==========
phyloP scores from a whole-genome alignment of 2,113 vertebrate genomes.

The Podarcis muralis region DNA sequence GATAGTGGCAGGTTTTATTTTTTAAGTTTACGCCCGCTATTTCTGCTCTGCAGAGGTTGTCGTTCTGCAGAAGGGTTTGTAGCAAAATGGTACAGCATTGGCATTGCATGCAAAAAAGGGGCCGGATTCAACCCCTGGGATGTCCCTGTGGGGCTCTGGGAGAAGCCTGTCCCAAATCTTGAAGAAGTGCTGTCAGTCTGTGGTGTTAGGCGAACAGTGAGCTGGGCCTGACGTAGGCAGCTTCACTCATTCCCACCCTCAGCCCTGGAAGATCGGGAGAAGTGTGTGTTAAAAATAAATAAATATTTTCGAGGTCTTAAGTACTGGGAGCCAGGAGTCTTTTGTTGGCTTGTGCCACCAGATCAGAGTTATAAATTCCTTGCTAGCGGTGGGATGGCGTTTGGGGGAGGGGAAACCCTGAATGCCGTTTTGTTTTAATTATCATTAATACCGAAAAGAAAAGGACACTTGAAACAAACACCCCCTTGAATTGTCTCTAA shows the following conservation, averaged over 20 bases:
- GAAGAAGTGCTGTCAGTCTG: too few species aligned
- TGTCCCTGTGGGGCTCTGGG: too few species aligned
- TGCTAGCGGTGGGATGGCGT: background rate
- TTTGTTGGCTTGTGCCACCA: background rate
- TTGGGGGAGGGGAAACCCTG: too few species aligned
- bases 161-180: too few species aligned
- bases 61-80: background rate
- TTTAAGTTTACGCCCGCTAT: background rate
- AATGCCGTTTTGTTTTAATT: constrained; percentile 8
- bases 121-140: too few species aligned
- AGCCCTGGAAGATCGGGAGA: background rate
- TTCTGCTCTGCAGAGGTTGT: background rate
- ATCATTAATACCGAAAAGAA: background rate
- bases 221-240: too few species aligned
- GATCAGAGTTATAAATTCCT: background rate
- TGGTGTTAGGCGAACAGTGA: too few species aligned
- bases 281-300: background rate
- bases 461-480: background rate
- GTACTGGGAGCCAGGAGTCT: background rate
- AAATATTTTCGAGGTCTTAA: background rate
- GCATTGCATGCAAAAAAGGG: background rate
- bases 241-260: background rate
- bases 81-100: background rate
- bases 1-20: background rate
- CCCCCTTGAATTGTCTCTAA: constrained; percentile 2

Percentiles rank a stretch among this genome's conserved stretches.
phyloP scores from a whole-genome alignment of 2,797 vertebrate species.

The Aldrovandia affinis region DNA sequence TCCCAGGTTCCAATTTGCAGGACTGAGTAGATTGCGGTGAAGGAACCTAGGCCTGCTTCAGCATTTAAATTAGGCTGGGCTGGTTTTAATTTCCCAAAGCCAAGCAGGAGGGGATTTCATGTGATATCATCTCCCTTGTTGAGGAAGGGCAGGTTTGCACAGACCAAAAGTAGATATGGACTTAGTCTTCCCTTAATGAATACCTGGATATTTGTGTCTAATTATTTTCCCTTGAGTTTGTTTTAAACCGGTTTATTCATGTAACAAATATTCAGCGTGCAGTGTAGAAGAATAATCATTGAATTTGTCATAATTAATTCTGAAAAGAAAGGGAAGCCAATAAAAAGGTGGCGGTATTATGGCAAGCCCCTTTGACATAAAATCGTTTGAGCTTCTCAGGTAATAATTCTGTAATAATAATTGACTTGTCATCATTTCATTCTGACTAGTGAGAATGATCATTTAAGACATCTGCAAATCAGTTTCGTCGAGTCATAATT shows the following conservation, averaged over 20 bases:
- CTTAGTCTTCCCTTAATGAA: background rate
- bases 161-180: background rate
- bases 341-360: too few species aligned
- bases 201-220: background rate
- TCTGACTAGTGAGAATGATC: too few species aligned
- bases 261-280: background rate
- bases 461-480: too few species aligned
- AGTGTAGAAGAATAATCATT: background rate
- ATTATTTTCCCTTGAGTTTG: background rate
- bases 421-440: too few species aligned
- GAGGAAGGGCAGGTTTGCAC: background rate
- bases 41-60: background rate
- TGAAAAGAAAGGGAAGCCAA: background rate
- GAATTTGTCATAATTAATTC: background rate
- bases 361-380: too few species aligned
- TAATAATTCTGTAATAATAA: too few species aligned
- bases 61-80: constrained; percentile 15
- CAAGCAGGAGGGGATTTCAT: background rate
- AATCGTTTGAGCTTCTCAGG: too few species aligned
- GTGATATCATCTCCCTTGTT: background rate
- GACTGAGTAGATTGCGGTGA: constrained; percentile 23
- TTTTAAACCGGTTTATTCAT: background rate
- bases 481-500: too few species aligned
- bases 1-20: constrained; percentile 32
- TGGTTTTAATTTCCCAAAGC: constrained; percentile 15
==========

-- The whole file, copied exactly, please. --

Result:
phyloP scores from a whole-genome alignment of 2,113 vertebrate genomes.

The Podarcis muralis region DNA sequence GATAGTGGCAGGTTTTATTTTTTAAGTTTACGCCCGCTATTTCTGCTCTGCAGAGGTTGTCGTTCTGCAGAAGGGTTTGTAGCAAAATGGTACAGCATTGGCATTGCATGCAAAAAAGGGGCCGGATTCAACCCCTGGGATGTCCCTGTGGGGCTCTGGGAGAAGCCTGTCCCAAATCTTGAAGAAGTGCTGTCAGTCTGTGGTGTTAGGCGAACAGTGAGCTGGGCCTGACGTAGGCAGCTTCACTCATTCCCACCCTCAGCCCTGGAAGATCGGGAGAAGTGTGTGTTAAAAATAAATAAATATTTTCGAGGTCTTAAGTACTGGGAGCCAGGAGTCTTTTGTTGGCTTGTGCCACCAGATCAGAGTTATAAATTCCTTGCTAGCGGTGGGATGGCGTTTGGGGGAGGGGAAACCCTGAATGCCGTTTTGTTTTAATTATCATTAATACCGAAAAGAAAAGGACACTTGAAACAAACACCCCCTTGAATTGTCTCTAA shows the following conservation, averaged over 20 bases:
- GAAGAAGTGCTGTCAGTCTG: too few species aligned
- TGTCCCTGTGGGGCTCTGGG: too few species aligned
- TGCTAGCGGTGGGATGGCGT: background rate
- TTTGTTGGCTTGTGCCACCA: background rate
- TTGGGGGAGGGGAAACCCTG: too few species aligned
- bases 161-180: too few species aligned
- bases 61-80: background rate
- TTTAAGTTTACGCCCGCTAT: background rate
- AATGCCGTTTTGTTTTAATT: constrained; percentile 8
- bases 121-140: too few species aligned
- AGCCCTGGAAGATCGGGAGA: background rate
- TTCTGCTCTGCAGAGGTTGT: background rate
- ATCATTAATACCGAAAAGAA: background rate
- bases 221-240: too few species aligned
- GATCAGAGTTATAAATTCCT: background rate
- TGGTGTTAGGCGAACAGTGA: too few species aligned
- bases 281-300: background rate
- bases 461-480: background rate
- GTACTGGGAGCCAGGAGTCT: background rate
- AAATATTTTCGAGGTCTTAA: background rate
- GCATTGCATGCAAAAAAGGG: background rate
- bases 241-260: background rate
- bases 81-100: background rate
- bases 1-20: background rate
- CCCCCTTGAATTGTCTCTAA: constrained; percentile 2

Percentiles rank a stretch among this genome's conserved stretches.
phyloP scores from a whole-genome alignment of 2,797 vertebrate species.

The Aldrovandia affinis region DNA sequence TCCCAGGTTCCAATTTGCAGGACTGAGTAGATTGCGGTGAAGGAACCTAGGCCTGCTTCAGCATTTAAATTAGGCTGGGCTGGTTTTAATTTCCCAAAGCCAAGCAGGAGGGGATTTCATGTGATATCATCTCCCTTGTTGAGGAAGGGCAGGTTTGCACAGACCAAAAGTAGATATGGACTTAGTCTTCCCTTAATGAATACCTGGATATTTGTGTCTAATTATTTTCCCTTGAGTTTGTTTTAAACCGGTTTATTCATGTAACAAATATTCAGCGTGCAGTGTAGAAGAATAATCATTGAATTTGTCATAATTAATTCTGAAAAGAAAGGGAAGCCAATAAAAAGGTGGCGGTATTATGGCAAGCCCCTTTGACATAAAATCGTTTGAGCTTCTCAGGTAATAATTCTGTAATAATAATTGACTTGTCATCATTTCATTCTGACTAGTGAGAATGATCATTTAAGACATCTGCAAATCAGTTTCGTCGAGTCATAATT shows the following conservation, averaged over 20 bases:
- CTTAGTCTTCCCTTAATGAA: background rate
- bases 161-180: background rate
- bases 341-360: too few species aligned
- bases 201-220: background rate
- TCTGACTAGTGAGAATGATC: too few species aligned
- bases 261-280: background rate
- bases 461-480: too few species aligned
- AGTGTAGAAGAATAATCATT: background rate
- ATTATTTTCCCTTGAGTTTG: background rate
- bases 421-440: too few species aligned
- GAGGAAGGGCAGGTTTGCAC: background rate
- bases 41-60: background rate
- TGAAAAGAAAGGGAAGCCAA: background rate
- GAATTTGTCATAATTAATTC: background rate
- bases 361-380: too few species aligned
- TAATAATTCTGTAATAATAA: too few species aligned
- bases 61-80: constrained; percentile 15
- CAAGCAGGAGGGGATTTCAT: background rate
- AATCGTTTGAGCTTCTCAGG: too few species aligned
- GTGATATCATCTCCCTTGTT: background rate
- GACTGAGTAGATTGCGGTGA: constrained; percentile 23
- TTTTAAACCGGTTTATTCAT: background rate
- bases 481-500: too few species aligned
- bases 1-20: constrained; percentile 32
- TGGTTTTAATTTCCCAAAGC: constrained; percentile 15